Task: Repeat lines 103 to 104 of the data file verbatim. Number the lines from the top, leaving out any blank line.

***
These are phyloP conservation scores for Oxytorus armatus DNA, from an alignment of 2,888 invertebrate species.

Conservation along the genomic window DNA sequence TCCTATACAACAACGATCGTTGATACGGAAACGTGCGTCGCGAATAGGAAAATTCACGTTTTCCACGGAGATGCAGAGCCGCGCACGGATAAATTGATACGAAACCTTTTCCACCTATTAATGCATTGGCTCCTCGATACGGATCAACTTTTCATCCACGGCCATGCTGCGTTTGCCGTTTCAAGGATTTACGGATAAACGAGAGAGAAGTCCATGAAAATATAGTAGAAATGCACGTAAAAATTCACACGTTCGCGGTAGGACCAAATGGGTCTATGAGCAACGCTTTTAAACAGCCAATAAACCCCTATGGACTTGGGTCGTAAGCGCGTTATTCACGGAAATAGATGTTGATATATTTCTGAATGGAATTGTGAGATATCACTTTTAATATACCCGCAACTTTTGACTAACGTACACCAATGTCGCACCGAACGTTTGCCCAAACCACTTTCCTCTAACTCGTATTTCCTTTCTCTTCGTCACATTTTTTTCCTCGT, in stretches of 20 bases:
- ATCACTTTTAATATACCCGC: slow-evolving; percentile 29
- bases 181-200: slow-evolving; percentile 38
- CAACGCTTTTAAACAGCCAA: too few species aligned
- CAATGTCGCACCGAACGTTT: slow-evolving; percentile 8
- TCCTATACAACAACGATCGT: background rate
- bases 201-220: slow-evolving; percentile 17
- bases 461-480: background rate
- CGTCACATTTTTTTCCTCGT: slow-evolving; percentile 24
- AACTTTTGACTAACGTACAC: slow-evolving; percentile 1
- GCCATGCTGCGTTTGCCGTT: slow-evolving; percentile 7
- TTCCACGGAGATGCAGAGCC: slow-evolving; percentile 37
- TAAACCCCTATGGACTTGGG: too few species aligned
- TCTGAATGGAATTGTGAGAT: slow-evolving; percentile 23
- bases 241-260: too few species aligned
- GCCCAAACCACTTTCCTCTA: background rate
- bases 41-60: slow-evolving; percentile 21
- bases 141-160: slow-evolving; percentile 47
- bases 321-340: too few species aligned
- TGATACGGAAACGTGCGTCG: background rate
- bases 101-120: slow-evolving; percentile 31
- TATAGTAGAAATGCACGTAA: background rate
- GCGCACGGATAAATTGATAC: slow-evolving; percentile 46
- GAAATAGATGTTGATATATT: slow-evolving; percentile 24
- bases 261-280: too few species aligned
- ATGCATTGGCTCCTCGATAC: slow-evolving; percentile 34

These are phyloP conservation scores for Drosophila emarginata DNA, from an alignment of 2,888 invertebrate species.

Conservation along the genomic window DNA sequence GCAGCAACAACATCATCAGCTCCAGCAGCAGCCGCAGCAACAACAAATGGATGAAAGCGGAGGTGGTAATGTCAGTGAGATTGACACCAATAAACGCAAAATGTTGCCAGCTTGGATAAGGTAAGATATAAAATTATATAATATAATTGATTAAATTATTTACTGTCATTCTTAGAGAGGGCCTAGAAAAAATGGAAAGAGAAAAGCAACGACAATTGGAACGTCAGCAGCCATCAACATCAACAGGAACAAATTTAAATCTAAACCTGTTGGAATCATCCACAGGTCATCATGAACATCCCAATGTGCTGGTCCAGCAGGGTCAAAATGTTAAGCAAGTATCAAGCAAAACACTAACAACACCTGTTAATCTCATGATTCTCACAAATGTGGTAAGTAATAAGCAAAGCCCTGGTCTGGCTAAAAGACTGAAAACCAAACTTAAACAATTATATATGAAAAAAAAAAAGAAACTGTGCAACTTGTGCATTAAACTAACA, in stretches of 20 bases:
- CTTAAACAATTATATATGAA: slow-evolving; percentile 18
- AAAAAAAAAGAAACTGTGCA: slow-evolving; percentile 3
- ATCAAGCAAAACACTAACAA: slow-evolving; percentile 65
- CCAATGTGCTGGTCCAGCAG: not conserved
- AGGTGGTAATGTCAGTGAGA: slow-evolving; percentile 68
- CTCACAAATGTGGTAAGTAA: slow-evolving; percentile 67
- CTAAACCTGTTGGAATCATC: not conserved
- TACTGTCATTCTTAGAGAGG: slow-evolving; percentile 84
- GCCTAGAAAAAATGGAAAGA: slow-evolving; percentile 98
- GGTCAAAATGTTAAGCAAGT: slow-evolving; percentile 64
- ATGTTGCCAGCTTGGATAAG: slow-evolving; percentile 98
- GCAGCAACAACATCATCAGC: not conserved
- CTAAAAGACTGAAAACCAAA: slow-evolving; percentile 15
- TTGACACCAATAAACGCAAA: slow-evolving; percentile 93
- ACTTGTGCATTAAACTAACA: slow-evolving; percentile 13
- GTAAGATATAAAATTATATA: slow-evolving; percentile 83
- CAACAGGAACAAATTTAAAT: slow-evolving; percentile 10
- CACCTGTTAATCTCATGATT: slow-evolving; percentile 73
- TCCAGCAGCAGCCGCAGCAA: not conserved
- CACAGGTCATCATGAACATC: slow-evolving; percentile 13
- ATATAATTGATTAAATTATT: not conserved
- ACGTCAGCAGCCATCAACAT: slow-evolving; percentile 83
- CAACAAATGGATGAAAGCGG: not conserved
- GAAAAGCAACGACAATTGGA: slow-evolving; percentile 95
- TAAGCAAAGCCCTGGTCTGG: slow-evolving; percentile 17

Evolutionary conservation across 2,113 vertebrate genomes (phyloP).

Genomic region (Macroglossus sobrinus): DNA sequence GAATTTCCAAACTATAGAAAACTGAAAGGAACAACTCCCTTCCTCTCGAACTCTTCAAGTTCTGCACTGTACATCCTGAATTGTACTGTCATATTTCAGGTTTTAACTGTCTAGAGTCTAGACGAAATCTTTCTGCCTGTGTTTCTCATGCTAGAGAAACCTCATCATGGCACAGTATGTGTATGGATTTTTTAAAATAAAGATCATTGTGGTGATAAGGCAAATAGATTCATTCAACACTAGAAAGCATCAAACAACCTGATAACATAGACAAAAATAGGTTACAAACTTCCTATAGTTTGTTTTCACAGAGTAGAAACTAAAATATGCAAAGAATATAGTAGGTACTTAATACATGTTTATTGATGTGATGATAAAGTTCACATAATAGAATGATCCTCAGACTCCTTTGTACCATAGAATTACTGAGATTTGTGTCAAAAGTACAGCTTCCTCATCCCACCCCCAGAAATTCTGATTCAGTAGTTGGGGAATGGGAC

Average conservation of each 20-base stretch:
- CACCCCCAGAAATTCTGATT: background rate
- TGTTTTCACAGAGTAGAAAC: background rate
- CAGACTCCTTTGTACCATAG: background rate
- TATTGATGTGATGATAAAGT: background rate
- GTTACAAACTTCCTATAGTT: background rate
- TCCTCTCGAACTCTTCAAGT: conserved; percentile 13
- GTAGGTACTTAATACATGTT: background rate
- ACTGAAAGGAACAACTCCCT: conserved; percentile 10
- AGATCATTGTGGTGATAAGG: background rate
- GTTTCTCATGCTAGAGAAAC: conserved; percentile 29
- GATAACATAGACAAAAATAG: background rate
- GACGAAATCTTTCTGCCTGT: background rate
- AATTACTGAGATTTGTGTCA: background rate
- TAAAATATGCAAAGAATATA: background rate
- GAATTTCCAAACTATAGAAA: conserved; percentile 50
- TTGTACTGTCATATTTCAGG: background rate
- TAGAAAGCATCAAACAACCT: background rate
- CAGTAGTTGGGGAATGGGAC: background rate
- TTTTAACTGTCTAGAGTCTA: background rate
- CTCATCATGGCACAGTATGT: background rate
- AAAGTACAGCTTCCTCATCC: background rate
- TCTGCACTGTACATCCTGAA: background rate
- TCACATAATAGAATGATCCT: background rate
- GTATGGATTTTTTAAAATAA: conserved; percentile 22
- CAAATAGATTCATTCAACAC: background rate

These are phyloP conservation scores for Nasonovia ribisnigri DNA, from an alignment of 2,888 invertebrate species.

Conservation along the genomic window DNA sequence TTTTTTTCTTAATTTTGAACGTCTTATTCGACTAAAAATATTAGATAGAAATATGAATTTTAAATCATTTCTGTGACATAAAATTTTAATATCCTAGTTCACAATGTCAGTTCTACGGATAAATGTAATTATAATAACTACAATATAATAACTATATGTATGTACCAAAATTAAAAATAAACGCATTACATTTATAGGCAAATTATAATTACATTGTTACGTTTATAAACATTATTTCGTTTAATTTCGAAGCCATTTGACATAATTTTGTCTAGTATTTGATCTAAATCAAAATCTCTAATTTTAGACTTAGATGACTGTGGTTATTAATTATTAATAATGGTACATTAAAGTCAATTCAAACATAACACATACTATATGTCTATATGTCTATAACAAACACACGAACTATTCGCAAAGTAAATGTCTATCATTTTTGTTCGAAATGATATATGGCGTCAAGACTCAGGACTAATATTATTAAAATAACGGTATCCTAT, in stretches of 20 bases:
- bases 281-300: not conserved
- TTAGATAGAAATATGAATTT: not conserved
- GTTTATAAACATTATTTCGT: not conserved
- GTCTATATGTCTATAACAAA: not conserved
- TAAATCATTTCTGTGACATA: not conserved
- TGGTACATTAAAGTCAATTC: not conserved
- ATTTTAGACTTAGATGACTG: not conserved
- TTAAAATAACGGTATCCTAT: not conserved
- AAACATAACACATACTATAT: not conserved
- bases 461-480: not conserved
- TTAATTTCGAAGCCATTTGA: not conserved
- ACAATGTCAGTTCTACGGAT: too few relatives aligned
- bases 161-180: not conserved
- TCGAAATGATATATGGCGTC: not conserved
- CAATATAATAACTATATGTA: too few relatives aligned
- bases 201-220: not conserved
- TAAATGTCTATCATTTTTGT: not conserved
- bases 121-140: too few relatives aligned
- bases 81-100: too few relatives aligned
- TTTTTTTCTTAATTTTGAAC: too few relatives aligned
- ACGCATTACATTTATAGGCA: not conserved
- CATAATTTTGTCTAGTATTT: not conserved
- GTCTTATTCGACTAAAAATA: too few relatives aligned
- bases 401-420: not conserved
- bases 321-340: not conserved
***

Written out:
- bases 81-100: too few relatives aligned
- TTTTTTTCTTAATTTTGAAC: too few relatives aligned